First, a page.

I helped women who were being beaten by their husbands. Those come to mind, but I would never tolerate torture or participate in it in any way until I began reporting what I saw at California Men’s Colony. That’s why they fired me.
The reasons they gave for firing me were supposedly I was sleeping on duty and a few other crazy reasons, but in reality I reported and objected to the numerous violations that were going on, not just to the patients but to other ethnic groups and minority groups within the custodian cleaning staff. The staff were not necessarily treated better just because they were staff. There was prejudice going on there too.
M.O.I. JR: You spoke to a racial dynamic of the people who were being tortured. Can you speak to the racial dynamic of the nurses who were administering torture and as well as who were supervising? Well, speak to the ethnic makeup of the nursing staff.
Paul Spector: Very good. The nursing staff had a somewhat diverse makeup. We had some Black nurses. We had mostly White nurses, mostly female nurses, and most of the nurses really tried to do a good job. The ones like myself – and there were several others that had a lot of experience with the state – were all fired for objecting to the torture.
And many nurses acquiesced to it because you knew pretty quick that if you started to object too loudly, you’d be fired. The main way of firing you wasn’t just to fire you officially. It would be to force you to resign. The primary way they would do that is to dump your information, social security number, information on your children, where your wife works, what car she drove, and they would give that to the worst inmates in the place right in front of your face so you can see it going off. And of course reporting it didn’t stop it; it would just continue.
You asked me to speak to the racial makeup of the nurses and the leaders: all White. In a word: all White. Yep, pretty much all White. I didn’t see any Blacks participating in the torture at all. I’m not great at recognizing racial makeups, but I can pretty much tell the Filipinos, and I saw a number of Filipinos. They provided wonderful care for the patients and had high ethical standards and indeed suffered abuse themselves. The people in charge of it and the people participating in it that I saw were all White.
M.O.I. JR: Were they male and female?
Paul Spector: Yes. The people participating in it – well, I’ll put it this way: There’s two levels of participation. One level of participation is the people that put them there and sign the orders, and these are at associate warden level, high-ranking personnel and the personnel who covered it up.
I know the people involved in the cover-up and wrongful termination of myself – they were male in general with one glaring exception: One of the leaders was female. All White, so there was a mix.
On the floor itself, the ones who really tormented the inmates – and I suspect they were doing far worse things than even I was able to document – they were female. I saw none of the male nurses participating in that at all and, as a group, male nurses were being harassed by these females. In particular, because we objected to this mistreatment of our patients, as did some of the guards.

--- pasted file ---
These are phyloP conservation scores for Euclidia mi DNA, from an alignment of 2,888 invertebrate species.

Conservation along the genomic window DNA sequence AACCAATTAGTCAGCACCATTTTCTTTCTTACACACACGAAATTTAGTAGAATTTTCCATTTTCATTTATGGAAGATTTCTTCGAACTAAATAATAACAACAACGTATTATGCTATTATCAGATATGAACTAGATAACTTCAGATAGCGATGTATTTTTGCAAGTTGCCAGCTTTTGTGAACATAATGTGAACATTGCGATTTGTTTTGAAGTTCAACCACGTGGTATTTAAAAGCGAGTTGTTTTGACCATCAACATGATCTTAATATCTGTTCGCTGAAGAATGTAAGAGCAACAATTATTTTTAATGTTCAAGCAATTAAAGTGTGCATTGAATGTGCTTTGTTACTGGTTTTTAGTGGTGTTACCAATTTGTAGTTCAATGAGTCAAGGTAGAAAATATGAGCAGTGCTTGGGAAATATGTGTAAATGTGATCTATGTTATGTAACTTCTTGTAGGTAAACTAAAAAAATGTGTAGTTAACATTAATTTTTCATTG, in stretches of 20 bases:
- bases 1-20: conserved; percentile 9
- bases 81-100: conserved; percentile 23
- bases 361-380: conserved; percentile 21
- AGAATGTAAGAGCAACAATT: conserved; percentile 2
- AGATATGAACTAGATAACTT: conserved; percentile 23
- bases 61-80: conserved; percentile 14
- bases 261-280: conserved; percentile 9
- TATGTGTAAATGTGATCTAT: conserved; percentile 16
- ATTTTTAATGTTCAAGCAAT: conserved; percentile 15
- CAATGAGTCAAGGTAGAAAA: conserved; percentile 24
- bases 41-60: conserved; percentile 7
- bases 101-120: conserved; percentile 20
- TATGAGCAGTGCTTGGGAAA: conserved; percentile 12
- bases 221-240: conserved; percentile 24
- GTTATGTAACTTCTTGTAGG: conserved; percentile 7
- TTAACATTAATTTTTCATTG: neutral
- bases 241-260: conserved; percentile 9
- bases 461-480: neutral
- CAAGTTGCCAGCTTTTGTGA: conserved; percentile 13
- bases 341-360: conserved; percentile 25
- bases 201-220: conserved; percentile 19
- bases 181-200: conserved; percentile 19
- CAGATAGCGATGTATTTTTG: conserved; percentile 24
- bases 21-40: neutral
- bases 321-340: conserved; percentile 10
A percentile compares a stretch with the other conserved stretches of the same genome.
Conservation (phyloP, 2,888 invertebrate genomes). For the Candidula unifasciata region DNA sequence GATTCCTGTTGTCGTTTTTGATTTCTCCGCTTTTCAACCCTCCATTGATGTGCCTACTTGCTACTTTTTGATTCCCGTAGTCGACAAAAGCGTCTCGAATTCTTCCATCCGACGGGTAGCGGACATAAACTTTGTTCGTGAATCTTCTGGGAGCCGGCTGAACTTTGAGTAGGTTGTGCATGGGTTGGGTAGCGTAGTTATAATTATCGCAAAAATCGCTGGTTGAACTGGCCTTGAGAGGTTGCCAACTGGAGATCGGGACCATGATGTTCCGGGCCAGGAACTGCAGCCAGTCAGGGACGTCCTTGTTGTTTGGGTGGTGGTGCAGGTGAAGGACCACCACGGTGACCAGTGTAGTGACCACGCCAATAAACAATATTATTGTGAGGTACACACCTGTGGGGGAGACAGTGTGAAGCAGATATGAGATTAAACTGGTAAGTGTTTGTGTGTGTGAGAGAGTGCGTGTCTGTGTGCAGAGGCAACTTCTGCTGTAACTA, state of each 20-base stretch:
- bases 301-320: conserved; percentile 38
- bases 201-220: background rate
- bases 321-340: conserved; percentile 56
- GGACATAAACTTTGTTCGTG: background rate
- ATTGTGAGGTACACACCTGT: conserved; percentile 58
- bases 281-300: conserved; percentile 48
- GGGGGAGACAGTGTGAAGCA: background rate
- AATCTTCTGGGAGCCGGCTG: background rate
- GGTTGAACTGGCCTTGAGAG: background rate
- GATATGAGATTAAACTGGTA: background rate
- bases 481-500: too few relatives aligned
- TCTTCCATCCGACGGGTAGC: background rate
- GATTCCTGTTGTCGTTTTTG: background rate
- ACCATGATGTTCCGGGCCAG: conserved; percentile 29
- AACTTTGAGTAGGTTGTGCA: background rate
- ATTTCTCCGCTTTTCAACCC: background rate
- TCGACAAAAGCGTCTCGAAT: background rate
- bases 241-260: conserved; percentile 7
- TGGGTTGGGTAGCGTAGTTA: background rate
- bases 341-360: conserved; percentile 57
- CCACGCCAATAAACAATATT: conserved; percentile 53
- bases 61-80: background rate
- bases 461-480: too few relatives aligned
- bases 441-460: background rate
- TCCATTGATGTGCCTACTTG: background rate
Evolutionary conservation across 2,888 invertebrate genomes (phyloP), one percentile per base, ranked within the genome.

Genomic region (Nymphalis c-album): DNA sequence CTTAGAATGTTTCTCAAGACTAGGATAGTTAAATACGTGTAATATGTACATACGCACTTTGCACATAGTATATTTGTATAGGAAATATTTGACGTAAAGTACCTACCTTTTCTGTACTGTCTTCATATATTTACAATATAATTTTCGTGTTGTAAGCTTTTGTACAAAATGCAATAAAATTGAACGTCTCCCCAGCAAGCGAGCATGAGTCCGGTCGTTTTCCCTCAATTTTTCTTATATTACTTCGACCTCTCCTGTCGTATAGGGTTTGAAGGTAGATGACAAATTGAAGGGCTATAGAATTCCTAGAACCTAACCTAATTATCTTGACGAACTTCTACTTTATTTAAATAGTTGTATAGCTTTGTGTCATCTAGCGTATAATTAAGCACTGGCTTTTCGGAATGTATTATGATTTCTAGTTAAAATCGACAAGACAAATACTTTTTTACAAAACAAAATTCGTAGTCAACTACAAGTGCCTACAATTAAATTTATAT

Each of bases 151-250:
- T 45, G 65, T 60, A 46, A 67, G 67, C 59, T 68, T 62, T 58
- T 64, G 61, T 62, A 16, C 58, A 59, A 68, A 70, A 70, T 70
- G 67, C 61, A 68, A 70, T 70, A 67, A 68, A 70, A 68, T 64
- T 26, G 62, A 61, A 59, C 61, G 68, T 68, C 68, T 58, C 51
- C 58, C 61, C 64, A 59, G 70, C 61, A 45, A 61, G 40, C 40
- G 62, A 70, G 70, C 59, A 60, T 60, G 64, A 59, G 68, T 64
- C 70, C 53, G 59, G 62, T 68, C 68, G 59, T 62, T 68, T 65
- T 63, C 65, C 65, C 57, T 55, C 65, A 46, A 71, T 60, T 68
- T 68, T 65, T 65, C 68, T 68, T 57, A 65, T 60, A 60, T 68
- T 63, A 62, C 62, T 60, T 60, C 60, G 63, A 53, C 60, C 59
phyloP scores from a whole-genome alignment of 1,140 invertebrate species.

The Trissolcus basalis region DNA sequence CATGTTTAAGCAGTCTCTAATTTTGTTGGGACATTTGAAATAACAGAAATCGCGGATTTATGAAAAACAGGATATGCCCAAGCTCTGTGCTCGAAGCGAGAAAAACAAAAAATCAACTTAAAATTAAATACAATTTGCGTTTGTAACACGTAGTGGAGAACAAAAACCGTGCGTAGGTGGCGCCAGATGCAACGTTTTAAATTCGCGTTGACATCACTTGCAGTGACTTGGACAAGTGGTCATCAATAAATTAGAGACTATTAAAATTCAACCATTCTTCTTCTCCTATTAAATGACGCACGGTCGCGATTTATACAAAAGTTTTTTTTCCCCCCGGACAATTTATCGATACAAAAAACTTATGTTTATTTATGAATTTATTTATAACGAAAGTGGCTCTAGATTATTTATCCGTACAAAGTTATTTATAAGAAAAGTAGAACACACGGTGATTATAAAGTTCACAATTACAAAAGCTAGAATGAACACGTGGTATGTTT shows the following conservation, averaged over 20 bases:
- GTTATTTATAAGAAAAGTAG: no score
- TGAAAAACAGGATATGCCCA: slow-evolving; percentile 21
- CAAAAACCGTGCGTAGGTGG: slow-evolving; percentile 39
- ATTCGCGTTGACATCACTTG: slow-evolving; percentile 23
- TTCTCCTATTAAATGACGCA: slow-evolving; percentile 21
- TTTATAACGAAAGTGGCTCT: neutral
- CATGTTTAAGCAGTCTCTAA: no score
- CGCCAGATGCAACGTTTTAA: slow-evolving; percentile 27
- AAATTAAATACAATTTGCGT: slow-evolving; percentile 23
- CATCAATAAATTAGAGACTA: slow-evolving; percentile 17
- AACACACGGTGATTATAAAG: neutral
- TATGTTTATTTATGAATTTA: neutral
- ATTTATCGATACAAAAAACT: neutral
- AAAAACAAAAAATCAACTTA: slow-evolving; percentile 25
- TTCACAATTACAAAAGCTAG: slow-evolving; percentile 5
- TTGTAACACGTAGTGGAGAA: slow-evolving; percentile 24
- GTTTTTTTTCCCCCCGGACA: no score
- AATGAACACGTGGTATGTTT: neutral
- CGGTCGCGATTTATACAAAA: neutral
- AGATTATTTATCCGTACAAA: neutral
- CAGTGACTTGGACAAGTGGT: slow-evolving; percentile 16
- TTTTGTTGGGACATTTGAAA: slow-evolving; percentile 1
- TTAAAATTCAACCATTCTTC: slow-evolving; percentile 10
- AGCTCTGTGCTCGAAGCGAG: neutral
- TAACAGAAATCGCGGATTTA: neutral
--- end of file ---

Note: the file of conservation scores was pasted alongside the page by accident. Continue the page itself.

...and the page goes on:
The guards were not really happy when some female would come down the row and some female would say nasty things and they would all be screaming and banging their heads against the wall, kicking the doors. This makes their job harder too.
Guards applying the pepper gas, of course, were pretty much all male that I recall. And that’s a torture, and that should not have been happening either.
M.O.I. JR: Do you think that this is condoned from higher-ups outside of the prison?
Paul Spector: Yes, absolutely. It could not exist in a vacuum. One of the reasons I know that – I mean, it’s kept hidden within the prison walls. I don’t believe the majority of the guards know what’s going on in there. I believe they probably feel that it’s some sort of medical treatment. I mean we provide good medical treatment in the hospital ward; why not in the mental health ward, right?
So it’s kept a bit of a secret. But I wrote the attorney general. I wrote the governor of the state. I spoke with the FBI twice about this, and none of them were interested. The state of California Board of Nursing has something called the Nurse Practice Act, which requires that we report abuse and many other items that were violated by staff at this prison.
And the California Board of Nursing refused to act despite my sending them many, many documents more than proving that at least some of you could call my allegations are based on absolute fact, are based on documented testimony. Things like that. Also the State Personnel Board supported my firing despite the fact that, basically, I was fired for sleeping after I discovered a large group of 42 inmates that had been abandoned by their nurse.
Their nurse apparently was outside the building. She said she was somewhere for an hour and a half, in the bathroom. She said she was in the bathroom for an hour and a half. That’s some bathroom break. I suspect she was doing something else, but we’ll never know.
The California Board of Nursing refused to act despite my sending them many, many documents more than proving that at least some of what you could call my allegations are based on absolute fact.
In any case I can’t understand how this state Board of Nursing could have supported my firing for that. She wasn’t even in the building to see me sleep. She falsified numerous documents that night – false charting – and then writes a little letter that she shouldn’t be in trouble because I shouldn’t have seen her missing because I was sleeping.